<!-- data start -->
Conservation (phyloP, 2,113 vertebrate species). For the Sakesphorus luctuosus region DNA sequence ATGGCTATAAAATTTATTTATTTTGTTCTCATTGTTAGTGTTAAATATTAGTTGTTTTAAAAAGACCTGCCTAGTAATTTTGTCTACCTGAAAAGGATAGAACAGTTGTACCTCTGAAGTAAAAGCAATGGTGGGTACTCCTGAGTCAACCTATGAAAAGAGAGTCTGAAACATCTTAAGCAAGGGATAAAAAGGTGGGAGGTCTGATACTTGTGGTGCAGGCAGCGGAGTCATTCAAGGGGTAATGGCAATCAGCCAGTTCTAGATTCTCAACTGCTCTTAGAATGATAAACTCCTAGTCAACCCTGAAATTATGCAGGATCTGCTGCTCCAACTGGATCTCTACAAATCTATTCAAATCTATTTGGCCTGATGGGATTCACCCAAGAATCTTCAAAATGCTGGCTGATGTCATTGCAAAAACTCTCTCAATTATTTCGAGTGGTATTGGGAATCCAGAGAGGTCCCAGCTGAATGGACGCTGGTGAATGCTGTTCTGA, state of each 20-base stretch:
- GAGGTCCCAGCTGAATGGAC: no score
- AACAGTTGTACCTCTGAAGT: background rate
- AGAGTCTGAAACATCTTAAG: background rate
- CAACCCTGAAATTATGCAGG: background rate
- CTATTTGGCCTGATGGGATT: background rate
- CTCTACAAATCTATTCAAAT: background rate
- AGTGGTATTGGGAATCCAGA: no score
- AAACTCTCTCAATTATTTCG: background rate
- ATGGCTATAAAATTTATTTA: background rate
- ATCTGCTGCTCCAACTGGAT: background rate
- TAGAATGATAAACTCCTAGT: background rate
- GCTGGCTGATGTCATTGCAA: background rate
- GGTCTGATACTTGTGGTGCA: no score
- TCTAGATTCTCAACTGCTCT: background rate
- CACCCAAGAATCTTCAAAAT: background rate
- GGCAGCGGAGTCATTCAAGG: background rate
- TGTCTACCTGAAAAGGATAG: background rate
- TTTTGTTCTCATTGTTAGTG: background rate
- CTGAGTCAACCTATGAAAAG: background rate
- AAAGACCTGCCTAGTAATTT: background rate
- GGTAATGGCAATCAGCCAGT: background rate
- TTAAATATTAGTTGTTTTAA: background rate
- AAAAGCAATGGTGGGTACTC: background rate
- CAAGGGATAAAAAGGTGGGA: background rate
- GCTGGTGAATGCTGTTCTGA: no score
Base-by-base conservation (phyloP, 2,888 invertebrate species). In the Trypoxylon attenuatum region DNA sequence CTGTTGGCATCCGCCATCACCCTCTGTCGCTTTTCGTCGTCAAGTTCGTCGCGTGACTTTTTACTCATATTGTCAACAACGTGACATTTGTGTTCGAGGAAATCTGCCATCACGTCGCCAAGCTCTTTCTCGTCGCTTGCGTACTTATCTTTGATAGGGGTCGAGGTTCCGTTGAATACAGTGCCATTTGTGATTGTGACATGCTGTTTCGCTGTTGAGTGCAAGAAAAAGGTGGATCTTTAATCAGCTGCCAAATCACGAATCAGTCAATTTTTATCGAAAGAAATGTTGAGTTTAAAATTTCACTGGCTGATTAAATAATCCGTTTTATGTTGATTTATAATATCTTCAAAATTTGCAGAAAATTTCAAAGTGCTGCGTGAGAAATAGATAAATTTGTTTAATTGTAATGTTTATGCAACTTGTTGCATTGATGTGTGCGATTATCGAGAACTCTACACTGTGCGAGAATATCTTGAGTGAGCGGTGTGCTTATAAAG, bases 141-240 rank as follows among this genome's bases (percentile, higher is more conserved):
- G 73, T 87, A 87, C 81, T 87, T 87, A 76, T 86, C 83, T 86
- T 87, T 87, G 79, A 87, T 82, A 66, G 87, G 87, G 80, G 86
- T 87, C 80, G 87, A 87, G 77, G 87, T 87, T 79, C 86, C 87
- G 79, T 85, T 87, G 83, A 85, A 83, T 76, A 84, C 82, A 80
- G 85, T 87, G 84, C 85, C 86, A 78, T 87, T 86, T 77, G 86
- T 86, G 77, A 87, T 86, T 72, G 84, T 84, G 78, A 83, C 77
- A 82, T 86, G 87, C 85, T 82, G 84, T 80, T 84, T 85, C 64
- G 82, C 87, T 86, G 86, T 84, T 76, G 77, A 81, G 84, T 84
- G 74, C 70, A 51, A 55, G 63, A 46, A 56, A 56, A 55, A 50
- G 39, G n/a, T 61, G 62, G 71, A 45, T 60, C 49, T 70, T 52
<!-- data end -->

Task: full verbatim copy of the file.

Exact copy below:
Conservation (phyloP, 2,113 vertebrate species). For the Sakesphorus luctuosus region DNA sequence ATGGCTATAAAATTTATTTATTTTGTTCTCATTGTTAGTGTTAAATATTAGTTGTTTTAAAAAGACCTGCCTAGTAATTTTGTCTACCTGAAAAGGATAGAACAGTTGTACCTCTGAAGTAAAAGCAATGGTGGGTACTCCTGAGTCAACCTATGAAAAGAGAGTCTGAAACATCTTAAGCAAGGGATAAAAAGGTGGGAGGTCTGATACTTGTGGTGCAGGCAGCGGAGTCATTCAAGGGGTAATGGCAATCAGCCAGTTCTAGATTCTCAACTGCTCTTAGAATGATAAACTCCTAGTCAACCCTGAAATTATGCAGGATCTGCTGCTCCAACTGGATCTCTACAAATCTATTCAAATCTATTTGGCCTGATGGGATTCACCCAAGAATCTTCAAAATGCTGGCTGATGTCATTGCAAAAACTCTCTCAATTATTTCGAGTGGTATTGGGAATCCAGAGAGGTCCCAGCTGAATGGACGCTGGTGAATGCTGTTCTGA, state of each 20-base stretch:
- GAGGTCCCAGCTGAATGGAC: no score
- AACAGTTGTACCTCTGAAGT: background rate
- AGAGTCTGAAACATCTTAAG: background rate
- CAACCCTGAAATTATGCAGG: background rate
- CTATTTGGCCTGATGGGATT: background rate
- CTCTACAAATCTATTCAAAT: background rate
- AGTGGTATTGGGAATCCAGA: no score
- AAACTCTCTCAATTATTTCG: background rate
- ATGGCTATAAAATTTATTTA: background rate
- ATCTGCTGCTCCAACTGGAT: background rate
- TAGAATGATAAACTCCTAGT: background rate
- GCTGGCTGATGTCATTGCAA: background rate
- GGTCTGATACTTGTGGTGCA: no score
- TCTAGATTCTCAACTGCTCT: background rate
- CACCCAAGAATCTTCAAAAT: background rate
- GGCAGCGGAGTCATTCAAGG: background rate
- TGTCTACCTGAAAAGGATAG: background rate
- TTTTGTTCTCATTGTTAGTG: background rate
- CTGAGTCAACCTATGAAAAG: background rate
- AAAGACCTGCCTAGTAATTT: background rate
- GGTAATGGCAATCAGCCAGT: background rate
- TTAAATATTAGTTGTTTTAA: background rate
- AAAAGCAATGGTGGGTACTC: background rate
- CAAGGGATAAAAAGGTGGGA: background rate
- GCTGGTGAATGCTGTTCTGA: no score
Base-by-base conservation (phyloP, 2,888 invertebrate species). In the Trypoxylon attenuatum region DNA sequence CTGTTGGCATCCGCCATCACCCTCTGTCGCTTTTCGTCGTCAAGTTCGTCGCGTGACTTTTTACTCATATTGTCAACAACGTGACATTTGTGTTCGAGGAAATCTGCCATCACGTCGCCAAGCTCTTTCTCGTCGCTTGCGTACTTATCTTTGATAGGGGTCGAGGTTCCGTTGAATACAGTGCCATTTGTGATTGTGACATGCTGTTTCGCTGTTGAGTGCAAGAAAAAGGTGGATCTTTAATCAGCTGCCAAATCACGAATCAGTCAATTTTTATCGAAAGAAATGTTGAGTTTAAAATTTCACTGGCTGATTAAATAATCCGTTTTATGTTGATTTATAATATCTTCAAAATTTGCAGAAAATTTCAAAGTGCTGCGTGAGAAATAGATAAATTTGTTTAATTGTAATGTTTATGCAACTTGTTGCATTGATGTGTGCGATTATCGAGAACTCTACACTGTGCGAGAATATCTTGAGTGAGCGGTGTGCTTATAAAG, bases 141-240 rank as follows among this genome's bases (percentile, higher is more conserved):
- G 73, T 87, A 87, C 81, T 87, T 87, A 76, T 86, C 83, T 86
- T 87, T 87, G 79, A 87, T 82, A 66, G 87, G 87, G 80, G 86
- T 87, C 80, G 87, A 87, G 77, G 87, T 87, T 79, C 86, C 87
- G 79, T 85, T 87, G 83, A 85, A 83, T 76, A 84, C 82, A 80
- G 85, T 87, G 84, C 85, C 86, A 78, T 87, T 86, T 77, G 86
- T 86, G 77, A 87, T 86, T 72, G 84, T 84, G 78, A 83, C 77
- A 82, T 86, G 87, C 85, T 82, G 84, T 80, T 84, T 85, C 64
- G 82, C 87, T 86, G 86, T 84, T 76, G 77, A 81, G 84, T 84
- G 74, C 70, A 51, A 55, G 63, A 46, A 56, A 56, A 55, A 50
- G 39, G n/a, T 61, G 62, G 71, A 45, T 60, C 49, T 70, T 52